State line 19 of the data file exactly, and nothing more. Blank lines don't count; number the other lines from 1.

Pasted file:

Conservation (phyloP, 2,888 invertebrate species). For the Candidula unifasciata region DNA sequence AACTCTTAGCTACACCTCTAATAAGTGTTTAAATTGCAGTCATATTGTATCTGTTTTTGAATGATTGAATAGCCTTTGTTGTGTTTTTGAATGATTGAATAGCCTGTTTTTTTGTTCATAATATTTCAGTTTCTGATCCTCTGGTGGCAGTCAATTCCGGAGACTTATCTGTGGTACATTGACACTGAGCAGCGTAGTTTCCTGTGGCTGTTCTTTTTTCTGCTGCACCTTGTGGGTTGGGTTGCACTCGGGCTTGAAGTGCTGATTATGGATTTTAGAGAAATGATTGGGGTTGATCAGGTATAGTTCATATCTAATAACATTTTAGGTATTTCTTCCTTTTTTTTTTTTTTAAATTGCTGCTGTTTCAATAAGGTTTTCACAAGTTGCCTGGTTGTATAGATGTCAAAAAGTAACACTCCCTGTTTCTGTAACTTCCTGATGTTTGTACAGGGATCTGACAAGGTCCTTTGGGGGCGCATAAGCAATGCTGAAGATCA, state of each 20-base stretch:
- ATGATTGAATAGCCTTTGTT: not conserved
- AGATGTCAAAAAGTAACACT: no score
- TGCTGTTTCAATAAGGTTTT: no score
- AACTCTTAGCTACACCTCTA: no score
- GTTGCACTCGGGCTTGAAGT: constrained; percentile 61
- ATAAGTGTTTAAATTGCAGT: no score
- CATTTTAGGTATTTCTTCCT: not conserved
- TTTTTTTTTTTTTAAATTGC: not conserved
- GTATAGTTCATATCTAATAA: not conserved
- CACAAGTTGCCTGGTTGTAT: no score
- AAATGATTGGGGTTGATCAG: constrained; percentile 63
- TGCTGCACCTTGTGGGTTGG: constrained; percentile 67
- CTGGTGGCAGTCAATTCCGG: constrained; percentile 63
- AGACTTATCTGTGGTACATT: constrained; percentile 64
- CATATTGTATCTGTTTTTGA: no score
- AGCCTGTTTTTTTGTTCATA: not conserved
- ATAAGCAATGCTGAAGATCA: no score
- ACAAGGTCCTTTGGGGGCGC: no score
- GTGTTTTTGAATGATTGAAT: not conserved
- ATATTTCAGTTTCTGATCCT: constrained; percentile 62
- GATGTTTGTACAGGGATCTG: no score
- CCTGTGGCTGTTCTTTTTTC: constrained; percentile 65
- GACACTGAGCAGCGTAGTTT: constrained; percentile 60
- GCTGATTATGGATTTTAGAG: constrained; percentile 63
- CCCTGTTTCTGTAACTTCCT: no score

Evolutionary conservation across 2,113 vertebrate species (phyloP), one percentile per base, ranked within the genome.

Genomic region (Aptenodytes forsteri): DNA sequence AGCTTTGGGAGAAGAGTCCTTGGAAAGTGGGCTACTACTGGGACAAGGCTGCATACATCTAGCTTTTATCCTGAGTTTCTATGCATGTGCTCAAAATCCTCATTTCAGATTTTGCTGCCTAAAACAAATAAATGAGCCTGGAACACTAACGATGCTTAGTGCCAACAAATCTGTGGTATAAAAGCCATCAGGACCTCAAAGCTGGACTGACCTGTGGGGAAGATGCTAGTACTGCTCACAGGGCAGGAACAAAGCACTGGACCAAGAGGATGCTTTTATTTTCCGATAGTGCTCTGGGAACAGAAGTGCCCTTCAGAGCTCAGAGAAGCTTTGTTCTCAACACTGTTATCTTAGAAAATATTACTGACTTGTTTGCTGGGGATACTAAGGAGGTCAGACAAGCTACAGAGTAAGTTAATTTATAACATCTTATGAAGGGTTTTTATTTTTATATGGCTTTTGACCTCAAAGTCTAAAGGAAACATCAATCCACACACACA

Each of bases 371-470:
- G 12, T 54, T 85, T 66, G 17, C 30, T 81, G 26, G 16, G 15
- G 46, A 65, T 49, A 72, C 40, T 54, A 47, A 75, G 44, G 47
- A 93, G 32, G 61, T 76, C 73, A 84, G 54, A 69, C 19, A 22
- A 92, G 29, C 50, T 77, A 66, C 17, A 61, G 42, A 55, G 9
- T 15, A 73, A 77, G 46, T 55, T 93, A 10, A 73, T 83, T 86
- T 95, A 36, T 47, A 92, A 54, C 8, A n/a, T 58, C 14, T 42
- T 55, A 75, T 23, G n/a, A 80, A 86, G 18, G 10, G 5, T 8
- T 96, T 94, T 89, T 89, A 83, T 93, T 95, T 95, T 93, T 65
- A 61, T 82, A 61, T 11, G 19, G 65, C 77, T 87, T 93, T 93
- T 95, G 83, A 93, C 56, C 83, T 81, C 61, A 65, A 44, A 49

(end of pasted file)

- ACAAGGTCCTTTGGGGGCGC: no score